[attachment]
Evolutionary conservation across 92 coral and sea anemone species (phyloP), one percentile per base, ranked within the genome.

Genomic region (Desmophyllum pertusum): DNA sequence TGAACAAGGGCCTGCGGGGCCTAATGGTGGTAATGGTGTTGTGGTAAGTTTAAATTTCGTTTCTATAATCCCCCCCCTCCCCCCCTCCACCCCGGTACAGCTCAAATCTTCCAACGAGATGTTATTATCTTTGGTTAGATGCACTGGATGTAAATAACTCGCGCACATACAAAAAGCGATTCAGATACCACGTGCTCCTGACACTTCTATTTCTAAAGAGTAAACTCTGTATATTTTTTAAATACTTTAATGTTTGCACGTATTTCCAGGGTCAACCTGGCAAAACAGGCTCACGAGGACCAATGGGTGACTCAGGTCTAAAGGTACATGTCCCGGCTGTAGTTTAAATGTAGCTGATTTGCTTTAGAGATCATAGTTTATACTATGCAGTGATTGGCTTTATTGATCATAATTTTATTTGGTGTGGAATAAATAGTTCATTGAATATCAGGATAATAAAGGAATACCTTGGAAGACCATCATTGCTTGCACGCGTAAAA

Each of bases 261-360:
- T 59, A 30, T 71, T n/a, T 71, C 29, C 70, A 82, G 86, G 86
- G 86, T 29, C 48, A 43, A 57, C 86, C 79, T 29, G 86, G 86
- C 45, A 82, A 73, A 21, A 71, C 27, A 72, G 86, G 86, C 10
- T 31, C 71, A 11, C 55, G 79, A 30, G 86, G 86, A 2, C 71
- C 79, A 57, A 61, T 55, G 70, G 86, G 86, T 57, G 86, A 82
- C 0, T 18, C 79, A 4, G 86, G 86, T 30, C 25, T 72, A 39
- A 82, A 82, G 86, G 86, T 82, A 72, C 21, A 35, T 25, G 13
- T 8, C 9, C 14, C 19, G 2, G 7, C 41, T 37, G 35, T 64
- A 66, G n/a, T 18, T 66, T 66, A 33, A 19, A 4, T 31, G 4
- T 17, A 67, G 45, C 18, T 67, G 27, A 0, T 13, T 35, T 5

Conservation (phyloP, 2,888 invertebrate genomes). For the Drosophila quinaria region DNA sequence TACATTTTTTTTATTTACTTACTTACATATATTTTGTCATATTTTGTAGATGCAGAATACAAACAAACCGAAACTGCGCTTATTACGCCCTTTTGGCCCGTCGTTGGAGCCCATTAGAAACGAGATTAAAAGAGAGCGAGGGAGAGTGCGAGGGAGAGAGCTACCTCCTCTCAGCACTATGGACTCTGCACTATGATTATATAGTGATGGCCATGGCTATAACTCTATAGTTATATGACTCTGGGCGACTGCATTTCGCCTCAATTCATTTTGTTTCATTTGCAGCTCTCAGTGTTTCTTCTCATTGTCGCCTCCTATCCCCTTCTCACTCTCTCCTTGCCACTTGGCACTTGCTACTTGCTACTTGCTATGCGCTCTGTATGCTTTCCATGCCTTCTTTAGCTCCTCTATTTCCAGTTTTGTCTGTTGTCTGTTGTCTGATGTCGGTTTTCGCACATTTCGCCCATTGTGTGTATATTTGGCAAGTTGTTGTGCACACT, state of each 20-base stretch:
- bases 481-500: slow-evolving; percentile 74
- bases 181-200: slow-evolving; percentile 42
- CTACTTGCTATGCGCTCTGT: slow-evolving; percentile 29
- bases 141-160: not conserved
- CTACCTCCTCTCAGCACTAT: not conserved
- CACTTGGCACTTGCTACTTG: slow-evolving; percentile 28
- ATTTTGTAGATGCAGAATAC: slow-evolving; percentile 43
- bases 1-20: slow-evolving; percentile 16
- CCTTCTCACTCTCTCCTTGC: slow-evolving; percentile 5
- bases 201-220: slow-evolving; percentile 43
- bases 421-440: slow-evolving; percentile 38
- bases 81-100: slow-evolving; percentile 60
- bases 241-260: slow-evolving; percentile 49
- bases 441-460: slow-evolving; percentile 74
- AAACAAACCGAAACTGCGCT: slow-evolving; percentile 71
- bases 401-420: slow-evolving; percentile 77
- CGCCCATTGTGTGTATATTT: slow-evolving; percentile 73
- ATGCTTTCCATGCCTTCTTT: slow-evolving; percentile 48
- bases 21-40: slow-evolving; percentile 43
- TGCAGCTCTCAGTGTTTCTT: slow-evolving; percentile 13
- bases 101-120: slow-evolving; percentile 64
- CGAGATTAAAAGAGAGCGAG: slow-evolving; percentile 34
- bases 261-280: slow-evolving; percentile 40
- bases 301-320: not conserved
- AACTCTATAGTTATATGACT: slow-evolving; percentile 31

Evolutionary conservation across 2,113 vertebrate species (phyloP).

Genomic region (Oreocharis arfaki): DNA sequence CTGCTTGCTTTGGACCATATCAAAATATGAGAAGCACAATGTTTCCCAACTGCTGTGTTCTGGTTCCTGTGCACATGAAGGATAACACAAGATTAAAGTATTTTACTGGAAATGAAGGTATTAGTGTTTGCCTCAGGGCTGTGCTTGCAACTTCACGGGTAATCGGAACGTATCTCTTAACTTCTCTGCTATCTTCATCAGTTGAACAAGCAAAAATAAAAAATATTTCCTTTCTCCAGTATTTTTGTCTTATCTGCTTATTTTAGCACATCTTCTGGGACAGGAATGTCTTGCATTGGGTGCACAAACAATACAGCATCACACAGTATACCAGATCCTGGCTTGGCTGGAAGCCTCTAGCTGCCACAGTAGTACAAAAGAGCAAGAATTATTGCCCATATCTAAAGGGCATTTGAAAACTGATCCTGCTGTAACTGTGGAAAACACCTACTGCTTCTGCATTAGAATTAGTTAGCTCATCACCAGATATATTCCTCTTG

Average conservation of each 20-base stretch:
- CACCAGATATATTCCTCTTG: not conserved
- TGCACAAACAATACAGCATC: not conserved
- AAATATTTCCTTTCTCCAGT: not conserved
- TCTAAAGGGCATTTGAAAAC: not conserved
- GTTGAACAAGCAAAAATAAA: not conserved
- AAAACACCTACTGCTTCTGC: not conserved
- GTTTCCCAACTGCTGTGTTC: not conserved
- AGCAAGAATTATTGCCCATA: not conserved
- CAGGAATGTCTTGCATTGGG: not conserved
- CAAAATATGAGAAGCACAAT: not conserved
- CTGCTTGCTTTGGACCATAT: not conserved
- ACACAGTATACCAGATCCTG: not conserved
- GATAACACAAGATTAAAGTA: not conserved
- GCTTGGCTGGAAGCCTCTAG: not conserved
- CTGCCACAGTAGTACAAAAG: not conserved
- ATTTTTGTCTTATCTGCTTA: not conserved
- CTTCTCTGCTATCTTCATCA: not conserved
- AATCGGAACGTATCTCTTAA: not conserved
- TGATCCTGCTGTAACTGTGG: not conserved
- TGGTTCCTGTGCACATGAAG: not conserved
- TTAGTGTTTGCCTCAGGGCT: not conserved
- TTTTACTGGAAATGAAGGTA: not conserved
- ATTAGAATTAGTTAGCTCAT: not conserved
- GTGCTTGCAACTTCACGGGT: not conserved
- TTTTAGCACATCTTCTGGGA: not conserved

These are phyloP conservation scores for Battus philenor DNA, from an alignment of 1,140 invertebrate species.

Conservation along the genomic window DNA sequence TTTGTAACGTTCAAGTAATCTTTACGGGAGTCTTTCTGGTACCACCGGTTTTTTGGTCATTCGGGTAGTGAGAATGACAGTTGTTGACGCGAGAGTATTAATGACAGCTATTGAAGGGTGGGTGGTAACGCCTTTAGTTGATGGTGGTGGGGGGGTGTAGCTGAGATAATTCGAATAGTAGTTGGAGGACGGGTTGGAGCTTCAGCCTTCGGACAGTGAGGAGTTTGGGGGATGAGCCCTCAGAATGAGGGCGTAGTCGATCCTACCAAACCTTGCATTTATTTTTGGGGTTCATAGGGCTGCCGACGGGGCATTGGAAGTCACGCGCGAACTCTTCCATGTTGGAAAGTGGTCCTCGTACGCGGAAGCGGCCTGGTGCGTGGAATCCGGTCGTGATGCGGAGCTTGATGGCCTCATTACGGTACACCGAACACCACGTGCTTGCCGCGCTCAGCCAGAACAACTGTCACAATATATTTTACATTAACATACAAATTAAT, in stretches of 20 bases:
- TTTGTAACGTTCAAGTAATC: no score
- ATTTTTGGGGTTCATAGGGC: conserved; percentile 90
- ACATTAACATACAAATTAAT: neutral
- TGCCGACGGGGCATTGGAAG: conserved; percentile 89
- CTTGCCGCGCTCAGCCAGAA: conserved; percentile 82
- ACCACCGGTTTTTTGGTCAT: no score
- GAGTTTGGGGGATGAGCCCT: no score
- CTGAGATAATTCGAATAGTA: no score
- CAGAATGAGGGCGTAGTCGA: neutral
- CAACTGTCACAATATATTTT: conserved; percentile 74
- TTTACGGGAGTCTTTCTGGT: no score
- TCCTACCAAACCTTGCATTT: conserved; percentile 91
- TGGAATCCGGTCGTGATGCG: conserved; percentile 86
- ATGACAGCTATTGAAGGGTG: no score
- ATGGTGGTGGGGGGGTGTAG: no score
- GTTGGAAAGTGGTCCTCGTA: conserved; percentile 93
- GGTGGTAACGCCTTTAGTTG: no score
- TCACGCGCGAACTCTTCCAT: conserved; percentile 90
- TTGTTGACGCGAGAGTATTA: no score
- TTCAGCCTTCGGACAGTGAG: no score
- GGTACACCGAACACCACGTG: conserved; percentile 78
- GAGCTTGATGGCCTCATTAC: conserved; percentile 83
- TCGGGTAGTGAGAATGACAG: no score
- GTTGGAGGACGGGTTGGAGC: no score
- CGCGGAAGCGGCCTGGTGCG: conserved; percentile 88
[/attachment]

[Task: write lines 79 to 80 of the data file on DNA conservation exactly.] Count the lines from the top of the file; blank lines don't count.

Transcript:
- CAACTGTCACAATATATTTT: conserved; percentile 74
- TTTACGGGAGTCTTTCTGGT: no score